Presented on Wednesday, October 18, 2017 in the Barn at Quarry Farm.
While much instructive scholarship has been published treating Mark Twain's interest in and use of Malory's Le Morte D'Arthur as a predecessor text for A Connecticut Yankee in King Arthur's Court, his interest in and use of works from Chaucer's Canterbury Tales as potential predecessor texts for The Prince and the Pauper and Personal Recollections of Joan of Arc constitute a dimension of his medievalism that invites further inquiry. We know he read Chaucer carefully since one of his Christmas presents to Livy in 1874, Thomas Tyrwhitt's most recent edition of Chaucer's poetical work, bears the impress of his imagination in thoughtful as well as humorous penciled marginalia in the Squire's Tale, the Wife of Bath's Prologue, and the Friar's Tale. We also know the narrative structuring device of the Canterbury Tale's pilgrimage itself caught his attention given its incorporation in A Connecticut Yankee in chapter 21 when Hank Morgan and Sandy join a "company of pilgrims" who tell tales "that would have embarrassed 'the best English society twelve centuries later.'" However, understanding how the Squire's Tale emphasis upon manipulation of differing world-conceptions may offer a narrative structuring device for Joan of Arc, provides instructive perspective on narrative construction worthy of consideration since it sheds light on the imaginatively effective ways in which Chaucerian predecessor texts appear to help Twain align his later literary works and visions with great works identified as foundational to the establishment of English literary and cultural tradition.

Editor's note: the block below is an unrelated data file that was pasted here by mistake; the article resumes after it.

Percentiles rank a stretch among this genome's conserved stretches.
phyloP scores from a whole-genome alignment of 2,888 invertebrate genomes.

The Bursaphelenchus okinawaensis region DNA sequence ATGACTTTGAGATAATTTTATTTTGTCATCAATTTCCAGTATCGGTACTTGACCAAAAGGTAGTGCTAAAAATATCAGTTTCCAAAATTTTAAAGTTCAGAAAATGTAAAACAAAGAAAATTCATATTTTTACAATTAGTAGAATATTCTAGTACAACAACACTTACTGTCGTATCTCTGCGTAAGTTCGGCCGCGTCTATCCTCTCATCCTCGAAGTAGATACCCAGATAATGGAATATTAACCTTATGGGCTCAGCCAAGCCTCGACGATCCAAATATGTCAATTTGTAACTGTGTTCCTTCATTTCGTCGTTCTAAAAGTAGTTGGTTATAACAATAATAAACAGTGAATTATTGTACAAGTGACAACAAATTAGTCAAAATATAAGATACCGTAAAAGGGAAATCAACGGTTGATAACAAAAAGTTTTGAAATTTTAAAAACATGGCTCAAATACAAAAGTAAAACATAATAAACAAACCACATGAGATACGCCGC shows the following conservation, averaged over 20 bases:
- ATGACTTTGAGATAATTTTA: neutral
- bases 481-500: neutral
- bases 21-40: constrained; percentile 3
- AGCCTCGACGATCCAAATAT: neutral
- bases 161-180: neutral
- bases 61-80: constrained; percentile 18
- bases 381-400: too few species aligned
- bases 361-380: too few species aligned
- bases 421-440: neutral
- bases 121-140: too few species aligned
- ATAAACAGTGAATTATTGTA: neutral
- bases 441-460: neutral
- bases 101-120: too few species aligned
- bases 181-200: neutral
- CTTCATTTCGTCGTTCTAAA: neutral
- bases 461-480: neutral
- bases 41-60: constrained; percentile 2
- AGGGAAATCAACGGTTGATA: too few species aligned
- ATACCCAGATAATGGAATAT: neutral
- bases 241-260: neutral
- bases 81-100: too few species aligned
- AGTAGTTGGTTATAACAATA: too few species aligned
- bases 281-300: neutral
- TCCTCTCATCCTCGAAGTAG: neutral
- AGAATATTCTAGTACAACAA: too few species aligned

Liam Purdon is Professor of English at Doane University. His field of specialization, medieval British literature, has enabled him over the years to publish and make presentations on a number of well-known works by Chaucer, the Pearl-poet, and other medieval authors. Interest in the Wakefield Master's "play doctoring" course of study encouraged by late-twentieth-century examinations of material culture in plays of the York and Chester Cycles, led in 2003 to publication of new "readings" of the Master's play revisions in light of the late-medieval emphasis upon the morality of technology. Continuing interest in 19th and 20th century American authors in general and Mark Twain in particular has led to interest in examining Twain's creative medievalism, as well as the relationship between contemporary American author Tom Robbins and Twain.